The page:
AIJA News

A growing concern for the safety of lawyers in Afghanistan after the nation’s takeover by the Taliban

18 October 2021

1.  After the withdrawal of international military forces, the Taliban extensively expanded its territorial control in a military campaign and seized control of Kabul on 15 August 2021, thus disintegrating the Government in place. As the Taliban returns to power, the rule of law and the welfare of Afghanistan justice system workers are once again at great risk.

2. Under Taliban rule, judges and lawyers, particularly women legal practitioners, are threatened by persecution for being part of the judicial system and for having carried out their professional duties under the previous regime.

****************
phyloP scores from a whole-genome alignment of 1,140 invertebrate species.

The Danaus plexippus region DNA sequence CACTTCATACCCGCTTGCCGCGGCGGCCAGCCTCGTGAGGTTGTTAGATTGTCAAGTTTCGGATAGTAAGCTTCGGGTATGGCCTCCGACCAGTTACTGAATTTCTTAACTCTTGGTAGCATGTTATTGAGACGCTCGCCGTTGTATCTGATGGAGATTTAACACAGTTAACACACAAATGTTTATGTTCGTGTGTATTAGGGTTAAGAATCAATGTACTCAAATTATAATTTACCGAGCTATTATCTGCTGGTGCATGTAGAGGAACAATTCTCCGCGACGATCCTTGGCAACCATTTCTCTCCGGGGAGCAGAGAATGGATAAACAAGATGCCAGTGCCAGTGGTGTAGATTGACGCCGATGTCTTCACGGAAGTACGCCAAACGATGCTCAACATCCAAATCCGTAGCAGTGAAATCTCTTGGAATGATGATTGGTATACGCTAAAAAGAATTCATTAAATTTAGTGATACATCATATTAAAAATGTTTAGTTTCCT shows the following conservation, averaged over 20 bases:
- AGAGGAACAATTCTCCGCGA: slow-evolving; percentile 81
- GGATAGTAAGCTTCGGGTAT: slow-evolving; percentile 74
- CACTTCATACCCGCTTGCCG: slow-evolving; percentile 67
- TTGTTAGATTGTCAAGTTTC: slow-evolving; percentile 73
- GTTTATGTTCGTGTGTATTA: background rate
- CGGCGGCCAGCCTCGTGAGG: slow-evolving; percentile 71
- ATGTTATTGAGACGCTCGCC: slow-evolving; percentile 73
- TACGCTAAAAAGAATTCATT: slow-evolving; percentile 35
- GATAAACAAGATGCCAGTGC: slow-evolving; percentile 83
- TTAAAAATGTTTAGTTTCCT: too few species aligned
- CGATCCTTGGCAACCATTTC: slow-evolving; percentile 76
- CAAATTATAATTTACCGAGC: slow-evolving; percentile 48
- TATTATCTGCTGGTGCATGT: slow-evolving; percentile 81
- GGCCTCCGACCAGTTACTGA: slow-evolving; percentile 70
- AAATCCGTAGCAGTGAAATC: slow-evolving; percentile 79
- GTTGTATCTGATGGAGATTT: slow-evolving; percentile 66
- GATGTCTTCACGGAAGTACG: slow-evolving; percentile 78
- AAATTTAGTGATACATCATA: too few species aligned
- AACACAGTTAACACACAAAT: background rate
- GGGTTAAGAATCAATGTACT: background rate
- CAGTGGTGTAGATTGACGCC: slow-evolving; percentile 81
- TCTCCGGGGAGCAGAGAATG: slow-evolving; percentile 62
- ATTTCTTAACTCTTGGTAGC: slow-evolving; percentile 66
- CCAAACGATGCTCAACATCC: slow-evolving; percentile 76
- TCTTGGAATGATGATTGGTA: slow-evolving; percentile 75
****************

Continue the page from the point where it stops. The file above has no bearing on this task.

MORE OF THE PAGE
Endangered lawyers, judges, and prosecutors, especially women legal practitioners

3. Since the fall 2001, Afghanistan promoted and practised freedoms and rights protected by the rule of law, and lifestyles away from the one imposed by the Taliban. The US, alongside foreign allies, assisted the post-Taliban government in developing a better judicial and prosecution system by training legal practitioners and enhancing the legal educational system. Parallelly,  private contractors and non-profit organisations came into the country and were provided with private law firms’ services on local compliance issues.